Prevention of Cruelty to Animals Act – Reconsideration Needed
Recently there was worst incident which took place in Bhopal – A man from Bhopal just to gain followers threw a innocent dog off the bridge which is really not acceptable form humans. For gaining followers and fame this man tried to abuse the dog, is it acceptable? Absolutely No.
For a nation that claims adherence to “Ahimsa”, India’s treatment of its creatures deceives an ethical disappointment. Over the previous year alone, there have been reports of creatures being exposed to sexual maltreatment, corrosive assaults, thrown off form rooftops or being burnt alive and many more. A major factor that enables these kind of violence is an inept legal framework.
According to the Prevention of Cruelty to Animals (PCA) Act, 1960 punishment for the most serious forms of animal violence is just a paltry fine of ₹50. Rs 50 Fine ? That’s it, for such a cruel offence ?
They were several amendment bills, social media campaigns and petitions before the Supreme Court seeking stricter punishment for animal abuse,but no strict punishment is implemented till now. It’s not only about this PCA act. If India wants to develop a meaningful animal rights regime, then several more aspects of legislation needs to be reconsidered.
An amendment act is required for the animals which can grade the offences according to their severity, and specify punishments accordingly. The more severe offences must be made cognisable (in which police can investgate) and non-bailable. According to the current act at present most of the offences are non-cognisable (which means the police cannot investigate the offence or arrest the accused without the permission of a Magistrate) due this most of the culprits of animal abuse are freely roaming.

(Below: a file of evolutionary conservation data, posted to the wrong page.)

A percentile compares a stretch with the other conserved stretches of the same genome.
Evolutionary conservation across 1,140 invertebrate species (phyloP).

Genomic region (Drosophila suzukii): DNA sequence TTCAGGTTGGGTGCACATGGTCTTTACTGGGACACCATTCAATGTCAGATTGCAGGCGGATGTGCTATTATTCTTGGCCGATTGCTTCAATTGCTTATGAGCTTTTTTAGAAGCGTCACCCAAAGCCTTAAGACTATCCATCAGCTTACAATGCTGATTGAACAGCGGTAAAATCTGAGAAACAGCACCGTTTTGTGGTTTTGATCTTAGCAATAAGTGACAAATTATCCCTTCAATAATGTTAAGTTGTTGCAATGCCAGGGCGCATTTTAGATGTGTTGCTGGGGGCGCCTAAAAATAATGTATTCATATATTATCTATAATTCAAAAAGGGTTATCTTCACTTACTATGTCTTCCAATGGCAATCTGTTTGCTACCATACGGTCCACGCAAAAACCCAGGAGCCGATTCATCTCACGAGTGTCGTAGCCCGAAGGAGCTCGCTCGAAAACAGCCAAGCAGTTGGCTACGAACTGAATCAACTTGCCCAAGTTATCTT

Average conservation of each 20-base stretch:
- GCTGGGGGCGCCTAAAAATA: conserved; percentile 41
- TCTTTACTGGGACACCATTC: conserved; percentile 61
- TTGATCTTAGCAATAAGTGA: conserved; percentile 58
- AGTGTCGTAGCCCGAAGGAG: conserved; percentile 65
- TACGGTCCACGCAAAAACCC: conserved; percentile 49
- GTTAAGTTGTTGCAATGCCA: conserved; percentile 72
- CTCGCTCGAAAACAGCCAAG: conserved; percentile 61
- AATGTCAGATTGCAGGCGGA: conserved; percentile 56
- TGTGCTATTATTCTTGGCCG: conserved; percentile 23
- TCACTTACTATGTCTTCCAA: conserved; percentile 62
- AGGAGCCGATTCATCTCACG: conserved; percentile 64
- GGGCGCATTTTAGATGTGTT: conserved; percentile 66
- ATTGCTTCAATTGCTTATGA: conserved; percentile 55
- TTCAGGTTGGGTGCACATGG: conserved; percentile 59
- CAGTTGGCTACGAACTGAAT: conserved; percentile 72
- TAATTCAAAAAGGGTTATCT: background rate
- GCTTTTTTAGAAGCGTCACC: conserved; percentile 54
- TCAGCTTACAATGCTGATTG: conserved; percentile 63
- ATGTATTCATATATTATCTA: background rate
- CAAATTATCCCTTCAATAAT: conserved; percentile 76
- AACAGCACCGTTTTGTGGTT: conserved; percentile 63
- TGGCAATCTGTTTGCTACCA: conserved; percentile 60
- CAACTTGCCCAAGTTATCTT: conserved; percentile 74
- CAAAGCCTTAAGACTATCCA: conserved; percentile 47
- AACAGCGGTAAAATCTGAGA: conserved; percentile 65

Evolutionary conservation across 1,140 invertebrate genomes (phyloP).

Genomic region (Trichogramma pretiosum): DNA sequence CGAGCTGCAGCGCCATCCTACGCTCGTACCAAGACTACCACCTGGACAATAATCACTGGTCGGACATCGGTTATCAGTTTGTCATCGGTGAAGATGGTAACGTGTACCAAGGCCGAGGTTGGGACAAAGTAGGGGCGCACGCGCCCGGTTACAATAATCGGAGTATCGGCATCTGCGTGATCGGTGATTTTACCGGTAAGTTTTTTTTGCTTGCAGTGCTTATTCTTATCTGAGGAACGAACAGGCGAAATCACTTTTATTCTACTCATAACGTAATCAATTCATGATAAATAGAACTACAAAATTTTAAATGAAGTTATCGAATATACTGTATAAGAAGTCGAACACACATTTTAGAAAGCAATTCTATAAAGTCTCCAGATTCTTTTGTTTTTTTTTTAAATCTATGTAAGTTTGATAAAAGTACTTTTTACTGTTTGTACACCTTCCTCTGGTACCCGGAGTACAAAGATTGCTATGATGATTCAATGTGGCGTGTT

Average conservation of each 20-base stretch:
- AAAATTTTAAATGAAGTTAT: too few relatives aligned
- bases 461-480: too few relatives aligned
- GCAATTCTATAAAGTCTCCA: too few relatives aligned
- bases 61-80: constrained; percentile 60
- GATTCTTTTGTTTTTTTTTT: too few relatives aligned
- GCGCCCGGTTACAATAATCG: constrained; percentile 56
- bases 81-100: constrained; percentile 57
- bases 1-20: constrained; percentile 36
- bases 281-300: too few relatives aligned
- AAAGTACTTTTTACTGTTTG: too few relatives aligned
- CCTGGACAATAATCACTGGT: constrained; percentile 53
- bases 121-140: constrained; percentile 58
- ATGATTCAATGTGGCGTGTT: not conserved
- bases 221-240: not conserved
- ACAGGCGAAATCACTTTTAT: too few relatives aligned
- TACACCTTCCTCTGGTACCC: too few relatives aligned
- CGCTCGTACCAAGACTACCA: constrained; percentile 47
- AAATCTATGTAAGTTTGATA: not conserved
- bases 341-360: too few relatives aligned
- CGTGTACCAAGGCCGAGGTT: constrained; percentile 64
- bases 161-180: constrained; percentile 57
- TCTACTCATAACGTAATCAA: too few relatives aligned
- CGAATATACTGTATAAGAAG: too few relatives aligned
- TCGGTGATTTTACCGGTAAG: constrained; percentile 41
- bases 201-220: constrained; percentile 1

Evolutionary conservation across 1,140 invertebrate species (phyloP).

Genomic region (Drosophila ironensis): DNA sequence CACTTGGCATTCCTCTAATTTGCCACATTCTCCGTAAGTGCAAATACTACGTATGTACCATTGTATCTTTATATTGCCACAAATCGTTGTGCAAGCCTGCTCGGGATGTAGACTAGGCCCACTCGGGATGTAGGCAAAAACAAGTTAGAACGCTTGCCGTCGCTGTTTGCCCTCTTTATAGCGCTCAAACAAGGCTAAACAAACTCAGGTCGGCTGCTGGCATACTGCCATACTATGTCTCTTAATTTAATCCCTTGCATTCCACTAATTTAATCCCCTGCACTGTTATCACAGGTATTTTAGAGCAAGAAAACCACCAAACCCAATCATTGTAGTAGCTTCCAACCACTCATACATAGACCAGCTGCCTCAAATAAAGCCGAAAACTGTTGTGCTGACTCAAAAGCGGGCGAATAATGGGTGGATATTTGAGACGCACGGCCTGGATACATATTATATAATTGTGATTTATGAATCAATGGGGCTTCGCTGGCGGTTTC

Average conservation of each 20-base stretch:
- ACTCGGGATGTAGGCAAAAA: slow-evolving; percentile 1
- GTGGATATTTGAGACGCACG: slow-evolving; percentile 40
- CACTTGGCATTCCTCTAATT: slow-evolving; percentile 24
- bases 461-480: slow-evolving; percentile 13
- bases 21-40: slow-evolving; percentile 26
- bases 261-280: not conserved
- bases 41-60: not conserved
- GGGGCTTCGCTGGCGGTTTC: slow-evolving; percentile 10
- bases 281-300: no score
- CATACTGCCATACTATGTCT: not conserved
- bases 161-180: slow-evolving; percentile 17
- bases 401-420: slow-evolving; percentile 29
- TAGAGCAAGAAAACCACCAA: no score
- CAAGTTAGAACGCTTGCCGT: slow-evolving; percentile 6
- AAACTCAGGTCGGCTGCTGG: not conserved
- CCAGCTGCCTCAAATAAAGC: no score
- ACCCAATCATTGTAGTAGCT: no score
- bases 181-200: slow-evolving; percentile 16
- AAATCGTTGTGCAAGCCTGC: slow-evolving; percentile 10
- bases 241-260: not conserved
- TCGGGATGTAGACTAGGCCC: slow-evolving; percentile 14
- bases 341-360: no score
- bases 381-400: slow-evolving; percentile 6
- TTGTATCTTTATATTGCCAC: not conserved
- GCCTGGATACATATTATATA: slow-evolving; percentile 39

The PCA Act makes a plenty of exemptions which fundamentally weaken the assurances accessible to creatures. Despite the fact that Section 11 condemns a few types of creature brutality, whereas sub-area (3) cuts out special cases for animal husbandry strategies,
For example, dehorning, emasculation, nose-roping, and marketing – Act done by Many farmers, the horns of animals are being removed using hot irons, knives. Nose-roping includes piercing the animal’s nasal septa using a thick, blunt needle and the most important part – Branding which is traditionally done by applying a hot iron directly to the animal’s skin to put an identity mark on its body. These procedures causes tremendous physical and psychological pain to animals which are neglected.
The fact is PCA law does not provide any guidelines for the above procedures which further allows individuals to use cruel methods.
What were the alternatives made for this?
On August 10, PETA which represents People for the Ethical Treatment of Animals, India went to Delhi High Court looking for legitimate guidelines for such animal husbandry techniques. The appeal recommends commanding the utilization of sedatives before maiming, and the substitution of unfeeling practices, for example, nose-roping with face halters and branding/marking with radio frequency identification. Further, rather than dehorning cattle, it suggested that farmers breed hornless cattle.
The exceptions in favour of animal husbandry practices surely need to be reconsidered as there are many alternatives that would prevent animals from undergoing such trauma.
The Definition of PCA Act is somewhere not understood clearly, as this law was enacted “to prevent the infliction of unnecessary pain or suffering on animals”. However, this phrase cannot be seen anywhere in the act. This is crucial because in the absence of a clear statutory definition, we are leaving crucial questions of animal welfare to the subjective moral compass of judges. Given that the aim of law is to achieve a certain standard of objectivity, it is essential that the expression unnecessary pain or suffering be defined.
The Constitution requires all residents to “have sympathy for living animals”. We should look to ensure the most defenseless among us.
If the act by the Constitution is to hold any esteem, our animal welfare laws really need an upgrade.
The Constitution requires all occupants to “have compassion toward living creatures”We should look to ensure protection to the most vulnerable among us. If this promise of the Constitution is to hold any esteem, our animal welfare law really needs to be looked into again and reconsidered.
Prevention of Cruelty to Animals